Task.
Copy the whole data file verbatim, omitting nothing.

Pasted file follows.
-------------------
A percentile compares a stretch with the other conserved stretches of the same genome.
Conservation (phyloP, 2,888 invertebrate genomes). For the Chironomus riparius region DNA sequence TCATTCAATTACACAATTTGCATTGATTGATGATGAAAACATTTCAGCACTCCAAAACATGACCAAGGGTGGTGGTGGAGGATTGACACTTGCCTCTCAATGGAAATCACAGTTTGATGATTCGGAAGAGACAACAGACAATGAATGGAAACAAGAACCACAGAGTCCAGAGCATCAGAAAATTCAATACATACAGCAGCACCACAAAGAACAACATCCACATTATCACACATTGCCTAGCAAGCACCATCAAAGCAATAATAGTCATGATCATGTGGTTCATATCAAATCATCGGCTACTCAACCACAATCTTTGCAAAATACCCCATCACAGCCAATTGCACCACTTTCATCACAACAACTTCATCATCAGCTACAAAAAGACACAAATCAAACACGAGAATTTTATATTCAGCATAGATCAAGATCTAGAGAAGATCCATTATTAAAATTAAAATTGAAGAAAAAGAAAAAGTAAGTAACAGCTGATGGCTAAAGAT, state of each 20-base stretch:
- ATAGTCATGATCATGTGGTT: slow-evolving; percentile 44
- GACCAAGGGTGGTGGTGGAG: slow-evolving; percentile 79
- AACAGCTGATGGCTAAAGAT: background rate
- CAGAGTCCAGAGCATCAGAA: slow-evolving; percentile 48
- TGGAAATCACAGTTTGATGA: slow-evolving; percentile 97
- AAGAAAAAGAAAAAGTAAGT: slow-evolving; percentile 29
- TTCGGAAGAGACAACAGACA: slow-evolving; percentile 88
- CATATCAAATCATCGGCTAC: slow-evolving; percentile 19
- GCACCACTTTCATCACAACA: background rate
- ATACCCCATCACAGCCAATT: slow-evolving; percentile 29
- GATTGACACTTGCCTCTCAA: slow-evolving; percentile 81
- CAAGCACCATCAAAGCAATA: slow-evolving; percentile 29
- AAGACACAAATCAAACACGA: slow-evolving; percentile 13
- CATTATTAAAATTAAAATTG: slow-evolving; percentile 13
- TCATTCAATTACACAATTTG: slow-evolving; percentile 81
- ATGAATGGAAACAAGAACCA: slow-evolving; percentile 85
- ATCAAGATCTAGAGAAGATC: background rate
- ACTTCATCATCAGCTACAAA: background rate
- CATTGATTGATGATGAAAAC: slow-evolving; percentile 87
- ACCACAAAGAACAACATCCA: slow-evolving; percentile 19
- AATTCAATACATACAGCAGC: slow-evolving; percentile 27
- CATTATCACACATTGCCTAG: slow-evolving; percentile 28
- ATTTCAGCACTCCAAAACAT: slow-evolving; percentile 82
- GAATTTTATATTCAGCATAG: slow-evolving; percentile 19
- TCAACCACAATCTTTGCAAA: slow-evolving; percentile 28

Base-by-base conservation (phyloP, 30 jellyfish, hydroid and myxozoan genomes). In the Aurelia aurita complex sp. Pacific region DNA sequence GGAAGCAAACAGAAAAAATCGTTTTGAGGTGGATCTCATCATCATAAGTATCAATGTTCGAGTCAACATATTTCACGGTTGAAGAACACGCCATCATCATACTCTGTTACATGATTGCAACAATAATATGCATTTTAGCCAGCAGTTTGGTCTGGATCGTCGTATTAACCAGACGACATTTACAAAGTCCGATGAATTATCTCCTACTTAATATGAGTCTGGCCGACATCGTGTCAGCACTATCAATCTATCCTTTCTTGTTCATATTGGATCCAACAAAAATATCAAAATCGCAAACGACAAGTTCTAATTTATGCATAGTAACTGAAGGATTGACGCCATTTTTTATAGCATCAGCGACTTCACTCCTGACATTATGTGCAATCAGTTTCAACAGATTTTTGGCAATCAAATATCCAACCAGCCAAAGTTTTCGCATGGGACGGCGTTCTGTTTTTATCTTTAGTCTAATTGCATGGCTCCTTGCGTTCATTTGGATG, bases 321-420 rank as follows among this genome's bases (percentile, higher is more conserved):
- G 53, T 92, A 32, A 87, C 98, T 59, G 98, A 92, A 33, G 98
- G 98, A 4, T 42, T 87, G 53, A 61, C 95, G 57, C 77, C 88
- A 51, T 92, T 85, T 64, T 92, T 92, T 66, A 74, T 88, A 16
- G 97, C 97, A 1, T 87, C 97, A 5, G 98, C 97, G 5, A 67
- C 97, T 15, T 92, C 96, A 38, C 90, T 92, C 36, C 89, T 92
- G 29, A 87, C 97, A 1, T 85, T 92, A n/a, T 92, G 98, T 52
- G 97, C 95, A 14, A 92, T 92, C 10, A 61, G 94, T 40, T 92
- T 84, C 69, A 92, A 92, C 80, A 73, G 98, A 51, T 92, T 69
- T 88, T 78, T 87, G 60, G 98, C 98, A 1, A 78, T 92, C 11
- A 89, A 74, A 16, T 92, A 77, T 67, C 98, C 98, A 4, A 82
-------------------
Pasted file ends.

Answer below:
A percentile compares a stretch with the other conserved stretches of the same genome.
Conservation (phyloP, 2,888 invertebrate genomes). For the Chironomus riparius region DNA sequence TCATTCAATTACACAATTTGCATTGATTGATGATGAAAACATTTCAGCACTCCAAAACATGACCAAGGGTGGTGGTGGAGGATTGACACTTGCCTCTCAATGGAAATCACAGTTTGATGATTCGGAAGAGACAACAGACAATGAATGGAAACAAGAACCACAGAGTCCAGAGCATCAGAAAATTCAATACATACAGCAGCACCACAAAGAACAACATCCACATTATCACACATTGCCTAGCAAGCACCATCAAAGCAATAATAGTCATGATCATGTGGTTCATATCAAATCATCGGCTACTCAACCACAATCTTTGCAAAATACCCCATCACAGCCAATTGCACCACTTTCATCACAACAACTTCATCATCAGCTACAAAAAGACACAAATCAAACACGAGAATTTTATATTCAGCATAGATCAAGATCTAGAGAAGATCCATTATTAAAATTAAAATTGAAGAAAAAGAAAAAGTAAGTAACAGCTGATGGCTAAAGAT, state of each 20-base stretch:
- ATAGTCATGATCATGTGGTT: slow-evolving; percentile 44
- GACCAAGGGTGGTGGTGGAG: slow-evolving; percentile 79
- AACAGCTGATGGCTAAAGAT: background rate
- CAGAGTCCAGAGCATCAGAA: slow-evolving; percentile 48
- TGGAAATCACAGTTTGATGA: slow-evolving; percentile 97
- AAGAAAAAGAAAAAGTAAGT: slow-evolving; percentile 29
- TTCGGAAGAGACAACAGACA: slow-evolving; percentile 88
- CATATCAAATCATCGGCTAC: slow-evolving; percentile 19
- GCACCACTTTCATCACAACA: background rate
- ATACCCCATCACAGCCAATT: slow-evolving; percentile 29
- GATTGACACTTGCCTCTCAA: slow-evolving; percentile 81
- CAAGCACCATCAAAGCAATA: slow-evolving; percentile 29
- AAGACACAAATCAAACACGA: slow-evolving; percentile 13
- CATTATTAAAATTAAAATTG: slow-evolving; percentile 13
- TCATTCAATTACACAATTTG: slow-evolving; percentile 81
- ATGAATGGAAACAAGAACCA: slow-evolving; percentile 85
- ATCAAGATCTAGAGAAGATC: background rate
- ACTTCATCATCAGCTACAAA: background rate
- CATTGATTGATGATGAAAAC: slow-evolving; percentile 87
- ACCACAAAGAACAACATCCA: slow-evolving; percentile 19
- AATTCAATACATACAGCAGC: slow-evolving; percentile 27
- CATTATCACACATTGCCTAG: slow-evolving; percentile 28
- ATTTCAGCACTCCAAAACAT: slow-evolving; percentile 82
- GAATTTTATATTCAGCATAG: slow-evolving; percentile 19
- TCAACCACAATCTTTGCAAA: slow-evolving; percentile 28

Base-by-base conservation (phyloP, 30 jellyfish, hydroid and myxozoan genomes). In the Aurelia aurita complex sp. Pacific region DNA sequence GGAAGCAAACAGAAAAAATCGTTTTGAGGTGGATCTCATCATCATAAGTATCAATGTTCGAGTCAACATATTTCACGGTTGAAGAACACGCCATCATCATACTCTGTTACATGATTGCAACAATAATATGCATTTTAGCCAGCAGTTTGGTCTGGATCGTCGTATTAACCAGACGACATTTACAAAGTCCGATGAATTATCTCCTACTTAATATGAGTCTGGCCGACATCGTGTCAGCACTATCAATCTATCCTTTCTTGTTCATATTGGATCCAACAAAAATATCAAAATCGCAAACGACAAGTTCTAATTTATGCATAGTAACTGAAGGATTGACGCCATTTTTTATAGCATCAGCGACTTCACTCCTGACATTATGTGCAATCAGTTTCAACAGATTTTTGGCAATCAAATATCCAACCAGCCAAAGTTTTCGCATGGGACGGCGTTCTGTTTTTATCTTTAGTCTAATTGCATGGCTCCTTGCGTTCATTTGGATG, bases 321-420 rank as follows among this genome's bases (percentile, higher is more conserved):
- G 53, T 92, A 32, A 87, C 98, T 59, G 98, A 92, A 33, G 98
- G 98, A 4, T 42, T 87, G 53, A 61, C 95, G 57, C 77, C 88
- A 51, T 92, T 85, T 64, T 92, T 92, T 66, A 74, T 88, A 16
- G 97, C 97, A 1, T 87, C 97, A 5, G 98, C 97, G 5, A 67
- C 97, T 15, T 92, C 96, A 38, C 90, T 92, C 36, C 89, T 92
- G 29, A 87, C 97, A 1, T 85, T 92, A n/a, T 92, G 98, T 52
- G 97, C 95, A 14, A 92, T 92, C 10, A 61, G 94, T 40, T 92
- T 84, C 69, A 92, A 92, C 80, A 73, G 98, A 51, T 92, T 69
- T 88, T 78, T 87, G 60, G 98, C 98, A 1, A 78, T 92, C 11
- A 89, A 74, A 16, T 92, A 77, T 67, C 98, C 98, A 4, A 82